Next up is Arizona’s 3rd Congressional District, where Phoenix Democrat Jon Hulbred is hoping to pull off a major upset against Dan progeny and Phoenix Republican Ben Quayle. Now a Democrat winning an open seat in a R+9 district in this cycle does seem a bit like science fiction, but polls have indicated that the race might be quite close, and the southern half of the district has been trending Democratic. Add in Quayle’s “broken moral compass” and Hulbred’s ability to self-fund and, well, this district bears watching.

Now, how can we actually watch this district, as it’s entirely in Maricopa County? Well, while I obviously can’t provide any meaningful county baselines, I can give you an idea of what state legislative districts are in the district so you adjust your expectations to the race based on what LDs report first. I’m only providing information on Lds where the majority of the population lives in the CD, as those are the most relevant.

LD Location Reps (Sntr, Rep, Rep) Approx. % of LD in CD Obama (District-Wide) McCain (District-Wide)
LD-06 Northwest PHX, Anthem OPEN, Seele, Reeve 95 39 59
LD-07 Northeast PHX, Carefree OPEN, OPEN, OPEN 85 40 59
LD-10 Sunnyslope, Metrocenter Gray, Weiers, Yee 70 44 54
LD-11 Camelback Mtn, Paradise Valley OPEN, OPEN, Meyer 90 46 53

Alright, so the question that you’ll have to figure out if you want an idea of Hulbred’s chances on Tuesday is what part of AZ-03 is reporting first. If LD-06 and LD-07 report more quickly than the southern end of the district and Hulbred is holding up pretty well, than he may well be on his way to a big upset. If LD-10 and LD-11 appear to be reporting first and Hulbred isn’t up big, than it likely isn’t happening.

For another way of looking at this, you can also consider the results of some of these LD races. If Democrats Justin Johnson and/or Rita Dickinson look like they’re on their ways to winning the State Senate races in LD-10 and LD-11, respectively, then that would be a good sign for Hulburd as both parties are extremely active in both Lds, particularly in the State Senate races.

AZ-05 (Harry Mitchell, D-Tempe)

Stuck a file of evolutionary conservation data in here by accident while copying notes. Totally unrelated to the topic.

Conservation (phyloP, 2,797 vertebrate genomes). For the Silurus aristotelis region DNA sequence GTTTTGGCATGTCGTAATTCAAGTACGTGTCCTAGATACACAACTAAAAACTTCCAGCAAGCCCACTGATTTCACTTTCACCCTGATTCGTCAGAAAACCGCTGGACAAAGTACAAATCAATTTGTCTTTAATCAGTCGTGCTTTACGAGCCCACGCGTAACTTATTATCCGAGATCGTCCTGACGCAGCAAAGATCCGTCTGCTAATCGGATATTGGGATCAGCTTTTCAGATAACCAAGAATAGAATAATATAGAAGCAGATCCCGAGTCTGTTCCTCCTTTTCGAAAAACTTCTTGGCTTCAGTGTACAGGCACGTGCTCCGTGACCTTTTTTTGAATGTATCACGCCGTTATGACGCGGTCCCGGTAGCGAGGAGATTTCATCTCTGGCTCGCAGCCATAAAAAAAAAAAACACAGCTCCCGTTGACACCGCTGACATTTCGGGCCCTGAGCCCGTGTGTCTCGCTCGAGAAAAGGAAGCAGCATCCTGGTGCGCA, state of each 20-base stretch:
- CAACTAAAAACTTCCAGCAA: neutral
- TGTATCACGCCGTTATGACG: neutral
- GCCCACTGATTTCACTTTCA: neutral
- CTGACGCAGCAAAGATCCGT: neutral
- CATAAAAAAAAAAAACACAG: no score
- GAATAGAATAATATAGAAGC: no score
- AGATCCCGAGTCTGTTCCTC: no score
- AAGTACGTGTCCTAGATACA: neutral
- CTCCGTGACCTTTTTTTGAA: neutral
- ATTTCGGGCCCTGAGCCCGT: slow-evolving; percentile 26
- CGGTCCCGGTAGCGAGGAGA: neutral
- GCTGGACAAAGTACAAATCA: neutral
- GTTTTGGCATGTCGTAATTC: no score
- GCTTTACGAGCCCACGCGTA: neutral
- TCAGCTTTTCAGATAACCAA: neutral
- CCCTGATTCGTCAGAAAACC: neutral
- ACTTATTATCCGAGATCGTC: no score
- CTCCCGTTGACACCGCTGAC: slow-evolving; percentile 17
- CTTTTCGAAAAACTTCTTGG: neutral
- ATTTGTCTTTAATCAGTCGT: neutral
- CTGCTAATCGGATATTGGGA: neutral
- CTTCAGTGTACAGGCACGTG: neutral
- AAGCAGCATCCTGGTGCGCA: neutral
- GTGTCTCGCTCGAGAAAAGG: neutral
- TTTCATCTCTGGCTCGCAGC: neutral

My bet for the biggest nail-biter in Arizona on Tuesday in Arizona’s 5th Congressional District, where Tempe Democrat Harry Mitchell is in a difficult rematch against Fountain Hills Republican David Schweikert. While Congressman Mitchell performed better than expected against former Maricopa County Treasurer Schweikert in 2008, that was in part because of huge turnout from Arizona State University-something he probably can’t count on this time.

Again, county-level baselines would be pointless in this district because the whole district is in Maricopa County. However, paying close attention to which Legislative Districts turn out first can give you a pretty good idea of what’s going on Tuesday night.

LD Location Reps (Sntr, Rep, Rep) Approx. % of LD in CD Obama (District-Wide) McCain (District-Wide)
LD-08 Scottsdale, Fountain Hills OPEN, OPEN, Kavanagh 100 41 58
LD-17 Tempe, Downtown Scottsdale OPEN, Ableser, OPEN 100 56 42
LD-20 Western Chandler, Ahwatukee OPEN, OPEN, Waters 90 48 50

Since the district is pretty well concentrated into three Lds (with small fragments in several others), and one is heavily Republican, one is relatively Democratic, and one happens to be the most closely divided  in the state. Basically, if LD-08 comes in first and Mitchell’s still holding up ok, than he should be fine. He’ll probably need a big win (and big turnout) in LD-17 to pull this out though, so if LD-17 is leading the pack and Schweikert’s looking pretty strong, this race is probably done.